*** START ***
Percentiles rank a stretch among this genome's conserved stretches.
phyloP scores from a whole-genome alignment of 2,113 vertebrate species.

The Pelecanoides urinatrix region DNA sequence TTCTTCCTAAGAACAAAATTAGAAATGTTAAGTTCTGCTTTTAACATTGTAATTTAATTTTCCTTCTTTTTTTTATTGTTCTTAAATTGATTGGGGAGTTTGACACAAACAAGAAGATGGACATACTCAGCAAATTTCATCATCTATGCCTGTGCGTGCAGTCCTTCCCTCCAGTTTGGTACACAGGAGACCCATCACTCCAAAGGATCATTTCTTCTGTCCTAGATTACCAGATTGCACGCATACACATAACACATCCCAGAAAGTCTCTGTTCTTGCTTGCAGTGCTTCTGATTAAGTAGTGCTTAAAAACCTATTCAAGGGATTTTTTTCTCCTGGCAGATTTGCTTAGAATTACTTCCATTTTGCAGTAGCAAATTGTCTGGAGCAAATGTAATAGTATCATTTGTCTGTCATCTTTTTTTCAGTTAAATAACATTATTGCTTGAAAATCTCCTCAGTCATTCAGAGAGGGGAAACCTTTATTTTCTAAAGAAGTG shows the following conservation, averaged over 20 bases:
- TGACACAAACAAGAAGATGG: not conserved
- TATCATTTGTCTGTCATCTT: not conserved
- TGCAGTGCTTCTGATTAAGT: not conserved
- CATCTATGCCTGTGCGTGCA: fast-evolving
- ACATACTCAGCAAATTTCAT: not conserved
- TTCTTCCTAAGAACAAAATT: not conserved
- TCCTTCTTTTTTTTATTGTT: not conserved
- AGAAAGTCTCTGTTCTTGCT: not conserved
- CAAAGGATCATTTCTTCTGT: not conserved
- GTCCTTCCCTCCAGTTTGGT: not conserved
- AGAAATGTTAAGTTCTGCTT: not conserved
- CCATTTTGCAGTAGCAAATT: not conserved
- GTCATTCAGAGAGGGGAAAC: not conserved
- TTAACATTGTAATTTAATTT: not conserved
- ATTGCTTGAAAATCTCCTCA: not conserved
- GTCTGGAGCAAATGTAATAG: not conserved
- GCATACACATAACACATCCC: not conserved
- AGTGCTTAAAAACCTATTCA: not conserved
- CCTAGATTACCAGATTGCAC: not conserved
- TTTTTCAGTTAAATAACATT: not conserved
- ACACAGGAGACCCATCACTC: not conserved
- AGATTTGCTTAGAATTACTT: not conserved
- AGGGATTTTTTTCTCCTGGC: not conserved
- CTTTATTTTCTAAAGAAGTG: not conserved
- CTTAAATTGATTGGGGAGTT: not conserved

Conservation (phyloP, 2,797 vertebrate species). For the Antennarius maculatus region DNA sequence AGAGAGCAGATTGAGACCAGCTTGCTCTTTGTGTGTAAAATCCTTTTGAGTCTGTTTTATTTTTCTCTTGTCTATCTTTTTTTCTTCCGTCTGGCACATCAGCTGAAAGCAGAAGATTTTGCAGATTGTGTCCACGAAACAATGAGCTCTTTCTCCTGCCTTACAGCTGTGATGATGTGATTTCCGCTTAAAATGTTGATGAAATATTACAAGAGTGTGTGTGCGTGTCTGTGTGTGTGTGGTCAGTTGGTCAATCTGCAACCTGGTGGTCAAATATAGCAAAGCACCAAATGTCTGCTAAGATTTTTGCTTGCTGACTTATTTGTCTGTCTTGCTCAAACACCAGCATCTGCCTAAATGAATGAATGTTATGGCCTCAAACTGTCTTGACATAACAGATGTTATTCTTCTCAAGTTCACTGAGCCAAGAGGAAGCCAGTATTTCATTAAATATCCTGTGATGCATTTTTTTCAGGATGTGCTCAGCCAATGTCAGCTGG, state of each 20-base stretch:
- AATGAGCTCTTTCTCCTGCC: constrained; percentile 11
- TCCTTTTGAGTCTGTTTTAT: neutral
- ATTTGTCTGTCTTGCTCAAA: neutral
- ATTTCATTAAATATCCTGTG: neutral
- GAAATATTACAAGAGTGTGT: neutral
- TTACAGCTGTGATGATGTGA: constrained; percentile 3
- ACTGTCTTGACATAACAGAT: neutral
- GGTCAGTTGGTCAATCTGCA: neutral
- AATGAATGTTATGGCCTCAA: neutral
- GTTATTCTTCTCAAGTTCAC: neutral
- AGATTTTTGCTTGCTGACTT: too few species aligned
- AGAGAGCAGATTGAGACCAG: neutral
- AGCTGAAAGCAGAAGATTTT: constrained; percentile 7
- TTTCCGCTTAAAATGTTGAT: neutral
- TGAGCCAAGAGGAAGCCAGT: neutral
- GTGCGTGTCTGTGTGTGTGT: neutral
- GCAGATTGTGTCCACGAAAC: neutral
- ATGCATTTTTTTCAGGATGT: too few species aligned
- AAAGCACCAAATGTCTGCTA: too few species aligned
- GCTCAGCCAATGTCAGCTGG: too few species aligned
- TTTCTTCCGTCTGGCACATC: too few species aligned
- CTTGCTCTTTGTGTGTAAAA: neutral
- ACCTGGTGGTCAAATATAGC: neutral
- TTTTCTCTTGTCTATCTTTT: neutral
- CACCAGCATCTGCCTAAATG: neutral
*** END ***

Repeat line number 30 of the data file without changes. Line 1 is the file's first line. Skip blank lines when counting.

- AATGAGCTCTTTCTCCTGCC: constrained; percentile 11